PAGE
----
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Economic Integration in Northeast Asia: Challenges and Strategies for South Korea
Author: Kar-yiu Wong
Region: Asia
Theme: Economics
Published May 25, 2011
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In Northeast Asia, the economies of Japan, South Korea, and China have made themselves heavily dependent on each other, but there is evidence that such mutual dependence has been beneficial to them all. With the growth of their economies and after the Asian financial crisis in 1997, they are achieving closer and closer economic relations.

Geographically, these three economies are neighbors, with South Korea situated in the middle. Seoul, capital of South Korea, is located approximately at the midpoint of a line joining the capitals of the other two countries, Beijing and Tokyo. South Korea is separated from China by North Korea and is connected to Japan by the Sea of Japan. Economically, these three economies are on different development paths and at different development stages. Japan has the most developed economy, but the economy of South Korea, which took off in the 1960s after some drastic economic reforms, is quickly growing and catching up. China opened up its economy at the end of the 1970s, and since then its growth has been more than spectacular. It has maintained an annual growth rate of approximately 9 percent nearly every year. It is now one of the economic powers of the world in terms of many economic indicators, including gross domestic product (GDP), trade volume, and foreign capital inflows.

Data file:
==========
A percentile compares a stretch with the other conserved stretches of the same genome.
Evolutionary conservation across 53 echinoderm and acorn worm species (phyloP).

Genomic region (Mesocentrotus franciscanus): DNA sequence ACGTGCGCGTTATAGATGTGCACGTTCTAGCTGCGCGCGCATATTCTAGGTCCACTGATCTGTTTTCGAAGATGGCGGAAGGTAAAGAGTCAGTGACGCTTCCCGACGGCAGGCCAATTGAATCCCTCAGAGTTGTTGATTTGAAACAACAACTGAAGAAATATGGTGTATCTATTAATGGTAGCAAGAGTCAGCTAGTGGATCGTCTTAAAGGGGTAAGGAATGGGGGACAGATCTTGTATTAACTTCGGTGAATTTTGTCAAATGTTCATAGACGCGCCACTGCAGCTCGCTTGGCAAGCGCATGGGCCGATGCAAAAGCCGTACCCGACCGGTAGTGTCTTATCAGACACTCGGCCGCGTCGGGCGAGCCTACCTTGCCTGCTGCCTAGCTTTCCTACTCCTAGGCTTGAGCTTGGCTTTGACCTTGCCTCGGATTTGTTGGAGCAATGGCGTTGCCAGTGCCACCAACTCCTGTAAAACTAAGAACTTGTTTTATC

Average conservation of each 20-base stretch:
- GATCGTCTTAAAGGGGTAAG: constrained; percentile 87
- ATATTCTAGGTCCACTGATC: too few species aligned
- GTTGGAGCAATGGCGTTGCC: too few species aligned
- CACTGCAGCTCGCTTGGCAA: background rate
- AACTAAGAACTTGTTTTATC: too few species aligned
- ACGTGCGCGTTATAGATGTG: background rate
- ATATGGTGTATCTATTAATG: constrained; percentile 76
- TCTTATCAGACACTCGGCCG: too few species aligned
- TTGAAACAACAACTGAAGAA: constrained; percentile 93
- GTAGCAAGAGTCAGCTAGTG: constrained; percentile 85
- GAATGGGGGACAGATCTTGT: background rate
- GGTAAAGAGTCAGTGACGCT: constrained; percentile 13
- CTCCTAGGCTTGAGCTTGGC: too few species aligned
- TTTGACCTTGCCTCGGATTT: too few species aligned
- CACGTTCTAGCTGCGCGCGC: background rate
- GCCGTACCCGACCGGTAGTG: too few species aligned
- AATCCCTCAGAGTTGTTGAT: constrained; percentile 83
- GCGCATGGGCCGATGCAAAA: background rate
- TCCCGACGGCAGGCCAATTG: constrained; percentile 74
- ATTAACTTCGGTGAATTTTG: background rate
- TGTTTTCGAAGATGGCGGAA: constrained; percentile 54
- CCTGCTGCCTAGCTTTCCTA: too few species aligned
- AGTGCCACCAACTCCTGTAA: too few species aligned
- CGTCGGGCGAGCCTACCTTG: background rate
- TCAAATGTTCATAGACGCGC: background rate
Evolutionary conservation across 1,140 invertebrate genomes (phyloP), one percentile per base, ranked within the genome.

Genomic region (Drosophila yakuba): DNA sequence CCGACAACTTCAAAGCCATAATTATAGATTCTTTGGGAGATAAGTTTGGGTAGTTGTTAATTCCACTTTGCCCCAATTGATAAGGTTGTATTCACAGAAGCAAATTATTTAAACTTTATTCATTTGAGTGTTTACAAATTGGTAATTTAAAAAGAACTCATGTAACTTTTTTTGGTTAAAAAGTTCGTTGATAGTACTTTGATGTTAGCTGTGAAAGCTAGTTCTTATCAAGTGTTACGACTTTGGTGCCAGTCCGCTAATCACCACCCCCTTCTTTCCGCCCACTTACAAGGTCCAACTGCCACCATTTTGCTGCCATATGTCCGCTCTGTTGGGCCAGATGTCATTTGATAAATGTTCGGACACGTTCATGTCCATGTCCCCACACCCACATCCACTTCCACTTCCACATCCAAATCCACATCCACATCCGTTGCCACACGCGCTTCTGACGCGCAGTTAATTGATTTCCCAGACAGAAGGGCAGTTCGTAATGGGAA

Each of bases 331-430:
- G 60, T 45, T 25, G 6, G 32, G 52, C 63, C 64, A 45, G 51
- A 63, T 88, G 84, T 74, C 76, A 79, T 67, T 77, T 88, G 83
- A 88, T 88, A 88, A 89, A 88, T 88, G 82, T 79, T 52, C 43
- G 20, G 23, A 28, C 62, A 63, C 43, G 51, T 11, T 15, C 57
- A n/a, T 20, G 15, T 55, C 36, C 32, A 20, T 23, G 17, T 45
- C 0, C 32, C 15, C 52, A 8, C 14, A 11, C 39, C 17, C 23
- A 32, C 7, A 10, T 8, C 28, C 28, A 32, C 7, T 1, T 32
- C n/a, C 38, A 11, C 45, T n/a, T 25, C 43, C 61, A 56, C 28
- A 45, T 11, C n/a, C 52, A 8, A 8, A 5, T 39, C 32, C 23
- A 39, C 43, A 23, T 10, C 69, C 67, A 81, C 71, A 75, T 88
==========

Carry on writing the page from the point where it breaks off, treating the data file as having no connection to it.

These three economies share a common feature: they are all outward looking and depend for growth on their economic relations with other economies. All are export oriented, with large shares of their domestic outputs destined to other economies. Japan is also a major capital exporter, and South Korea is taking a similar path. China is mainly on the receiving end of foreign capital, being the largest recipient of foreign direct investment among all developing countries.

It is thus no coincidence that these three economies have close ties: they trade heavily among themselves; and Japan and South Korea are sending capital to China, with many of their firms setting up subsidiaries or joint ventures in China.

Recently, with the rising interest in regional economic integration among many Asian economies, China, South Korea, and Japan have seriously explored the possibilities of closer economic relations and cooperation. Among the options they have studied, both individually and jointly, are the establishment of free trade areas (FTAs), including some with countries in other regions, such as FTAs with the members of the Association of Southeast Asian Nations (ASEAN). They have also examined the impacts and possibilities of forming FTAs among themselves, including FTAs comprising two countries (Korea-Japan, Korea-China, Japan-China) and an FTA for all three countries (Korea-China-Japan).

Although the details of each of these FTAs have to be worked out and approved, it is clear that FTAs would allow freer movements of most goods (and possibly capital as well) among member countries. Because of the sizes of these three economies and their trade volumes, any FTA formed among them would create a large economy and also make a large impact on their economies and the economies of nonmember countries.

The purpose of this paper is to examine some of the features of these three economies— how they are dependent on each other and the nature and possible impacts of various FTAs among the three. In particular, this paper will analyze these impacts from the viewpoint of South Korea. It will also investigate some of the options and strategies of South Korea in establishing economic integration in Northeast Asia. This paper will try to rank various FTAs in terms of the welfare impacts on the economy of South Korea.

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